I messed up, Slog. Morning news should arrive before 9 a.m., and I forgot it was my turn! I'm sorry. Here's your belated morning news.
William Shatner Wants to Build a Water Pipeline from Seattle to Fix California's Drought: And he's putting a Kickstarter campaign where his mouth is. As Shatner told Yahoo's David Pogue: "I want $30 billion… to build a pipeline like the Alaska pipeline. Say, from Seattle — a place where there's a lot of water. There’s too much water. How bad would it be to get a large, 4-foot pipeline, keep it aboveground — because if it leaks, you're irrigating!" Damn it, California.
Remember When a Wall Collapsed on the North End of the Tunnel Project? A Subcontractor Is Getting Fined: Central Steel Inc. was cited by the Department of Labor and Industry for setting up rebar in a dangerous way.
UW Warns Graduate Students Against Strike: The university administration sent a letter last week to graduate students working for the school. Today, graduate students represented by UAW 4121 will finish up a vote on whether to authorize a strike, and students say the letter sent—which says that the union can't call for a strike—amounts to intimidation.
Speaking of Strikes, Teachers from Eight School Districts Across the State Are Planning One-Day Strikes: Over lack of funding for public education.
The Seattle Times Wins a Pulitzer for Breaking News in Oso Coverage: Check out the stories here.
Howard Wright Didn't Vote in the 2013 Mayoral Race: But he did want to be on the city council. When reached by phone, Wright said that he believed he voted... but he didn't.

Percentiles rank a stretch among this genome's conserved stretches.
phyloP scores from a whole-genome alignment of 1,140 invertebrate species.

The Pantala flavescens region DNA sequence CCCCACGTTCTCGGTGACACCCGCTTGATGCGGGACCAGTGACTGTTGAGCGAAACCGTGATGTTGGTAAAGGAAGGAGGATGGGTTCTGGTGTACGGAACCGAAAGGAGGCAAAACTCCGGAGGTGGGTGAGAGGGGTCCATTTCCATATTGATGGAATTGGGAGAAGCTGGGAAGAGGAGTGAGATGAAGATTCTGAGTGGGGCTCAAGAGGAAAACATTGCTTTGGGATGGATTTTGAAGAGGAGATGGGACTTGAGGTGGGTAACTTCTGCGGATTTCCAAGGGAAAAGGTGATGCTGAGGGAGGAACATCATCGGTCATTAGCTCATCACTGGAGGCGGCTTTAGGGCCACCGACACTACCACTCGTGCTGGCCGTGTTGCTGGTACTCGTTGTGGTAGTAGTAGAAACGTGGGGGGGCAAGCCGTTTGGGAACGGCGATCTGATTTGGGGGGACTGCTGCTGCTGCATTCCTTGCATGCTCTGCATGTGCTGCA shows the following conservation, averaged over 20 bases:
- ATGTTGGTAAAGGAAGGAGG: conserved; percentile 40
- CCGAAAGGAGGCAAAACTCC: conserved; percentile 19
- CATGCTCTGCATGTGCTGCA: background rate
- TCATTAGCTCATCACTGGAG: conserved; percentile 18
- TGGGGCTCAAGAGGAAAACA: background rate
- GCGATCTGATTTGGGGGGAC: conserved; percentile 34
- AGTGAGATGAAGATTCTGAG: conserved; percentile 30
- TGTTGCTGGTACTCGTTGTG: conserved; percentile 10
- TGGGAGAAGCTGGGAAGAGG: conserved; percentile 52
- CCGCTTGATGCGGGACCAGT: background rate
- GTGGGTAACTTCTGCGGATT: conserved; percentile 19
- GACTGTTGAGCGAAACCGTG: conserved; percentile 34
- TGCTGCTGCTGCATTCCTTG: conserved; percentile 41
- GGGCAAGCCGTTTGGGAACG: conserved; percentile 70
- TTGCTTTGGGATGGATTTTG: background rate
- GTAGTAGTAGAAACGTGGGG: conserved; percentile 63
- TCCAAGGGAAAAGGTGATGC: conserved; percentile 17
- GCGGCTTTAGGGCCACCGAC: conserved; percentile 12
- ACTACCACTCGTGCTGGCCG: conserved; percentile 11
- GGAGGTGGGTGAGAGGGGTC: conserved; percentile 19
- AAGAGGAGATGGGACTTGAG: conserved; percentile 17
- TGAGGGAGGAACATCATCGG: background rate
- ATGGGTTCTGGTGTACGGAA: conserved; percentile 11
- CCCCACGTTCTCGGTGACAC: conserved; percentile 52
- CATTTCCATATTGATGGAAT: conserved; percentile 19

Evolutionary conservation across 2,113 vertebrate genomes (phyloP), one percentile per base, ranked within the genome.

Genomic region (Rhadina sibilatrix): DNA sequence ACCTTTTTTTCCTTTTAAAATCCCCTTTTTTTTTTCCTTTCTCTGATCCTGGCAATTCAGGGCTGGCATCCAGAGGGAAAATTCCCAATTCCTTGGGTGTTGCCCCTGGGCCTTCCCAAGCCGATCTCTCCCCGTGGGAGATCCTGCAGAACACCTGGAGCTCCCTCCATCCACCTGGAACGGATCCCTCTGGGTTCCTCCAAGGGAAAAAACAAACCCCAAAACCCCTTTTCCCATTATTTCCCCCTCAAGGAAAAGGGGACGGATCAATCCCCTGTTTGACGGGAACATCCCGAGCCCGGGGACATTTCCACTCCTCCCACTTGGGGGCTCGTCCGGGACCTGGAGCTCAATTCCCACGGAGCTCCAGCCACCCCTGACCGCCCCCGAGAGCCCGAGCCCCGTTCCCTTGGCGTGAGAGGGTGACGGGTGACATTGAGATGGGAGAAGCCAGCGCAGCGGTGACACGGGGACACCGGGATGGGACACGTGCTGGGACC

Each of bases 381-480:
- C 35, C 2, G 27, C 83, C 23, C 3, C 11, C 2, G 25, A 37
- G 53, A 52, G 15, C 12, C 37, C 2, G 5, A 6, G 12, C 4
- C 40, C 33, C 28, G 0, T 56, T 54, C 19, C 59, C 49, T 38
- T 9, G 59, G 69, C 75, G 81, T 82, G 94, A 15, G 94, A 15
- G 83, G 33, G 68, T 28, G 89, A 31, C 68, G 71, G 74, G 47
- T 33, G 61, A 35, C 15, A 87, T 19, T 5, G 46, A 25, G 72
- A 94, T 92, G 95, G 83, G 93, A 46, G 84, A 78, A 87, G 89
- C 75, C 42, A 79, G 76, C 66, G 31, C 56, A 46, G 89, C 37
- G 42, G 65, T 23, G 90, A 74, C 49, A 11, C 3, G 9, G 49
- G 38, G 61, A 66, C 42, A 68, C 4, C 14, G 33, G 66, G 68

Pot Costs Half as Much as It Used To: It's $12 a gram, on average. And now suppliers are worried about a surplus!
Sawhorse Revolution Cofounder Writes Open Letter About "Do-Gooder Volunteerism" Concerns: The group, which partners students with Nickelsville residents to build housing, has attracted criticism, too. Read the open letter here.
Woodland Park Elephants Bamboo and Chai Got Rerouted to the San Diego Zoo: A storm sent them off course. But they'll soon continue on their way to Oklahoma City.
Report Says Postal Service Should Rethink Its Mail Surveillance Program: Because yes, such a thing exists. "Mail covers" track information on letters and packages to people suspected of being criminals, but 20 percent of the time, this practice is "improperly approved," reports the New York Times. The National Association of Criminal Defense Lawyers thinks Congress should pass legislation to limit evidence obtained by post-office spies.